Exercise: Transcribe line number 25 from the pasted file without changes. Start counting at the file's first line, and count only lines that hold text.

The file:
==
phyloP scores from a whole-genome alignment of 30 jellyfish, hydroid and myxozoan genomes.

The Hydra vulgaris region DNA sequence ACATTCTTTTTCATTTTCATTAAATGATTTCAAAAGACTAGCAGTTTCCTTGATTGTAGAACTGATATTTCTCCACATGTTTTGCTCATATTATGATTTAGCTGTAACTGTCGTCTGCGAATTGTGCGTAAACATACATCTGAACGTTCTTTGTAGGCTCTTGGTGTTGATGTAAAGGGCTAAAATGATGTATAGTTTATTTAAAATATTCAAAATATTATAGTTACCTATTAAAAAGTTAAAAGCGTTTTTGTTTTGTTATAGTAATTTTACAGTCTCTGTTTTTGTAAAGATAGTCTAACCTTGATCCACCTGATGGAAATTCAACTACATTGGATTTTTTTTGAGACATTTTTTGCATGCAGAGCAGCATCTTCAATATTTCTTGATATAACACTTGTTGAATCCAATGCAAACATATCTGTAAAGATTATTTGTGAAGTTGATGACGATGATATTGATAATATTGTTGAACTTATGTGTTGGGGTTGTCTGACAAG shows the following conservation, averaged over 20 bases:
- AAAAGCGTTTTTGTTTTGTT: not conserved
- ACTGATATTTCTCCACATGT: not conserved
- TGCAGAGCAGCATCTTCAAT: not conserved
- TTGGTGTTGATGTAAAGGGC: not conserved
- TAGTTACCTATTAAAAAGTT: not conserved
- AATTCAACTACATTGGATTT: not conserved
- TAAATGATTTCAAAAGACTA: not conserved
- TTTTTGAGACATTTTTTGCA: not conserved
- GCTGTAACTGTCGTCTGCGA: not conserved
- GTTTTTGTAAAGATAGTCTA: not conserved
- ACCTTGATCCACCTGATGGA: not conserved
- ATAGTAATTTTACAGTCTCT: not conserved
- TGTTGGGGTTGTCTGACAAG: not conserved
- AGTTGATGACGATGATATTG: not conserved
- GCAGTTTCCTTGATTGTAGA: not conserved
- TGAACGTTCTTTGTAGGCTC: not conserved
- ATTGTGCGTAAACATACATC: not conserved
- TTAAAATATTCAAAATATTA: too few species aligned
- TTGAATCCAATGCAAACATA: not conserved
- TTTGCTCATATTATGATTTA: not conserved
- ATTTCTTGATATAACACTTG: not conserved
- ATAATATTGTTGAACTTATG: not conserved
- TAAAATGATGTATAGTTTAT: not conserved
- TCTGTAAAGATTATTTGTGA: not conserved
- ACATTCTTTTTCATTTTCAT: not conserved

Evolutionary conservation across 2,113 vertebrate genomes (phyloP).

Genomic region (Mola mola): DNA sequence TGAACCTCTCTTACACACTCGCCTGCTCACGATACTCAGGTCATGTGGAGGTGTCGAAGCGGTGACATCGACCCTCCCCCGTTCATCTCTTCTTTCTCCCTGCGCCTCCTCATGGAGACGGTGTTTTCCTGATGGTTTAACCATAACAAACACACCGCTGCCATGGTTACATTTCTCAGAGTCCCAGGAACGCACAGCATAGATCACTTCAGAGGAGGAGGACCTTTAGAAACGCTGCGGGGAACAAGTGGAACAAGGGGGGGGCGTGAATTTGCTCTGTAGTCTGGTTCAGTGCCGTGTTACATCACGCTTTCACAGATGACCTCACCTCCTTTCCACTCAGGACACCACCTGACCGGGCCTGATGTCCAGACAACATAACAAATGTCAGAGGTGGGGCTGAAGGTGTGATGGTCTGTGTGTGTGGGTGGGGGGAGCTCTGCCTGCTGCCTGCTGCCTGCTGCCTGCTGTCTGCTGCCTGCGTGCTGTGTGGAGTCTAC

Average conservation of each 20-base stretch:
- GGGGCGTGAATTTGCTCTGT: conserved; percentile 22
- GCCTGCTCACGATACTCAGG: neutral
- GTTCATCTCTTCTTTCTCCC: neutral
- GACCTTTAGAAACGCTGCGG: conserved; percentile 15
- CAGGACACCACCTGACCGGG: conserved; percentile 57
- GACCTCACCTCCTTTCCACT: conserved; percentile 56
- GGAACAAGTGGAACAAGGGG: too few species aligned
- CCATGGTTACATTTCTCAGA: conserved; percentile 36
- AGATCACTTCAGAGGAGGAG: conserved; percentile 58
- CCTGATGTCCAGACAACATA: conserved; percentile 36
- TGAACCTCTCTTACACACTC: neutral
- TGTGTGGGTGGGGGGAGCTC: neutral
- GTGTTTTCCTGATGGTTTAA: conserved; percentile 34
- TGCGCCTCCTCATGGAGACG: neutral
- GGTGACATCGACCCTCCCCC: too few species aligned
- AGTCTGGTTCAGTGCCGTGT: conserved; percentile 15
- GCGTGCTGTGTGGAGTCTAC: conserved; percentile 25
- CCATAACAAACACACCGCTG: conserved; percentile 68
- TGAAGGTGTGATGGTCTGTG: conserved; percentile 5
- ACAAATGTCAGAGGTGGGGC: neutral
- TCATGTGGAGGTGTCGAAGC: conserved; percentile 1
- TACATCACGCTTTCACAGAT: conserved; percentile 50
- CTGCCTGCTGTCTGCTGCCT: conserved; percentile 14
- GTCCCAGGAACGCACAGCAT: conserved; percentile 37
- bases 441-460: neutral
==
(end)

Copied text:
- TAAAATGATGTATAGTTTAT: not conserved